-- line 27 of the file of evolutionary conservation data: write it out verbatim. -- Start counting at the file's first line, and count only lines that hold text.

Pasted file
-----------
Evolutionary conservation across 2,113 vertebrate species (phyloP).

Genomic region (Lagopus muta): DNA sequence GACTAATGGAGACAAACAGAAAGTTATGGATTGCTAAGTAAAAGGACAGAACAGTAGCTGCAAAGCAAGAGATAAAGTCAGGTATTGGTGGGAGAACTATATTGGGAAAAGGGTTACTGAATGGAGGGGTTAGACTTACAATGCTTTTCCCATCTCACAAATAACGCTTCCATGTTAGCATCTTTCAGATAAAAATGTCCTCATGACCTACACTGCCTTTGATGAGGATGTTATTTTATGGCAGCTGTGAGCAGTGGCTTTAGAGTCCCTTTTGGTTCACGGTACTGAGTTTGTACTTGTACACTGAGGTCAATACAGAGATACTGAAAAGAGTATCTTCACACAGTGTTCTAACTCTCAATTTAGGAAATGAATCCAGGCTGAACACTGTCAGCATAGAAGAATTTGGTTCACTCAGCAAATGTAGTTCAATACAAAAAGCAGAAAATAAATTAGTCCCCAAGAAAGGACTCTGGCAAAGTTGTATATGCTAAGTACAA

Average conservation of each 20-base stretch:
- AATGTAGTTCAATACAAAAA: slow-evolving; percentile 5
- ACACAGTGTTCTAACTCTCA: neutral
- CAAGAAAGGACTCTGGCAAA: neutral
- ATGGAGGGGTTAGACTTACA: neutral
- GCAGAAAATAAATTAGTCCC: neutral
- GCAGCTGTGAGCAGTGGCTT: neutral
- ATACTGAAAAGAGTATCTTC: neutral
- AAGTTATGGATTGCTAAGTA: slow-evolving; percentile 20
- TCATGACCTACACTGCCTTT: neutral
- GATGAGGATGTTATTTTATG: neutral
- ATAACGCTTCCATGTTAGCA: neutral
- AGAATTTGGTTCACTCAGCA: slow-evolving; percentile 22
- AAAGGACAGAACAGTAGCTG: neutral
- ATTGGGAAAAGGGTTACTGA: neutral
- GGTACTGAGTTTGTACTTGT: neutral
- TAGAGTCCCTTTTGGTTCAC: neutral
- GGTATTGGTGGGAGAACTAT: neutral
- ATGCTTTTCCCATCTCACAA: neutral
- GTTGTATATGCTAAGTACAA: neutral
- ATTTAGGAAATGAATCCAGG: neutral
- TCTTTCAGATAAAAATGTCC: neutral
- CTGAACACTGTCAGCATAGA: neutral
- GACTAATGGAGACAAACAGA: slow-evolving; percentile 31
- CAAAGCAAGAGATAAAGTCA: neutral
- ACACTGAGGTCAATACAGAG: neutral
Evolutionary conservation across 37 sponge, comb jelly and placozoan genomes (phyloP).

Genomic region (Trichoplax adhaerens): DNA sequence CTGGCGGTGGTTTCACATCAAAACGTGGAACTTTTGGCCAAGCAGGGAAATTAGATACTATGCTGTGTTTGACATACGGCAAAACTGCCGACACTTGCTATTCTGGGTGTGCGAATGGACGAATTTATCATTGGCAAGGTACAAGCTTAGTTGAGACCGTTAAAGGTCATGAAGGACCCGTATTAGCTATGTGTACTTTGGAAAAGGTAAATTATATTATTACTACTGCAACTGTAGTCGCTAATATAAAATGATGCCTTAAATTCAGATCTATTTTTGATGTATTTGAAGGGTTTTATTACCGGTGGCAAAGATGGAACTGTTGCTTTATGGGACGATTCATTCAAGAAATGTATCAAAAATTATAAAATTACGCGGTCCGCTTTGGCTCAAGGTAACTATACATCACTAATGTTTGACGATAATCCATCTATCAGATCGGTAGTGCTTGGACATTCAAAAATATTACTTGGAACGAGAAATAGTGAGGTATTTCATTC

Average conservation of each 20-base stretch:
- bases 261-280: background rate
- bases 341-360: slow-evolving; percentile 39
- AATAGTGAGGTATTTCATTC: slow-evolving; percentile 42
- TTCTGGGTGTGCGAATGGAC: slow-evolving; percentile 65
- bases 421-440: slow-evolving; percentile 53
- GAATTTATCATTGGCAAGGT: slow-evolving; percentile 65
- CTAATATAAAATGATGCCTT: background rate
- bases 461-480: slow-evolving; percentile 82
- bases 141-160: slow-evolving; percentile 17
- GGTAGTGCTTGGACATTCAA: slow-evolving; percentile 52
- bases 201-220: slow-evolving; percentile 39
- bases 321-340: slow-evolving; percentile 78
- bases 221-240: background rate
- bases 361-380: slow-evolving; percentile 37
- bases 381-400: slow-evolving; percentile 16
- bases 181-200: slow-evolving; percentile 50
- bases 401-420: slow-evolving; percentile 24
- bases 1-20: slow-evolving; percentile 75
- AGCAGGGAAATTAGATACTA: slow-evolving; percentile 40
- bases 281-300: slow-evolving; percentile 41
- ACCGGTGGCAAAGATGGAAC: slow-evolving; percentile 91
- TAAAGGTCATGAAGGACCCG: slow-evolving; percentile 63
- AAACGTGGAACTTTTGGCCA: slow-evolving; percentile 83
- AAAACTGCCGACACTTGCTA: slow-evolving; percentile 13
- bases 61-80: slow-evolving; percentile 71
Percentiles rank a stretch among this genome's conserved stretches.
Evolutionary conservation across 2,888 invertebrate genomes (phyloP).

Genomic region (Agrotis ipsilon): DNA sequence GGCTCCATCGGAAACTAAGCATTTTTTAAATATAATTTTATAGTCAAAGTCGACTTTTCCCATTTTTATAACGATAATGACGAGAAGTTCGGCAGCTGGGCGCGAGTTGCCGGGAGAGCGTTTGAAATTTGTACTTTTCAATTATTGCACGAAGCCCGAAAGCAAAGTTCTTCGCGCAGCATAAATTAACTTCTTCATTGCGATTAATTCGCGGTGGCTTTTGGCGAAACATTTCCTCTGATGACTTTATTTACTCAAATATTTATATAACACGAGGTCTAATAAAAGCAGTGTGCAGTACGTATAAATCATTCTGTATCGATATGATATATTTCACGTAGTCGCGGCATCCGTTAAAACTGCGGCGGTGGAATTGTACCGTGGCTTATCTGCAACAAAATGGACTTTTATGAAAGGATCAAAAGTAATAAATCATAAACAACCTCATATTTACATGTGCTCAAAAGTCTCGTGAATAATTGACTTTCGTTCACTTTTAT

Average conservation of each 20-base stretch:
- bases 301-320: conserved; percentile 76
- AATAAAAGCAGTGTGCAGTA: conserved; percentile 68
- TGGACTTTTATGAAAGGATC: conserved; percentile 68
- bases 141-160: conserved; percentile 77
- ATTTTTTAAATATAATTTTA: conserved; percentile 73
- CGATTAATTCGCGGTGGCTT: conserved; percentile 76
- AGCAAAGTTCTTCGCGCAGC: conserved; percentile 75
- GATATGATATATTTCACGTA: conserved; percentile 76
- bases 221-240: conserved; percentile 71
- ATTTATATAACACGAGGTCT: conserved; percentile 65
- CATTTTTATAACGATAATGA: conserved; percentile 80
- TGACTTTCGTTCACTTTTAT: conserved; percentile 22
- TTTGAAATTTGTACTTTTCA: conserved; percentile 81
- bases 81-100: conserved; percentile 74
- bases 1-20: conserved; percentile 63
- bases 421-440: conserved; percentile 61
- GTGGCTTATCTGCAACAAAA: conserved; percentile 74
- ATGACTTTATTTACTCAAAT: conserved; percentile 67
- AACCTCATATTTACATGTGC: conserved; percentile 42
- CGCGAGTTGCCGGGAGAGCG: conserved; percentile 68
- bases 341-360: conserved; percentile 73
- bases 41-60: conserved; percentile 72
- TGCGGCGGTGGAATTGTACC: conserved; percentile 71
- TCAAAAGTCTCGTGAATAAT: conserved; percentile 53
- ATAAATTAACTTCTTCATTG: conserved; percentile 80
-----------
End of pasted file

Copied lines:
- CAAAGCAAGAGATAAAGTCA: neutral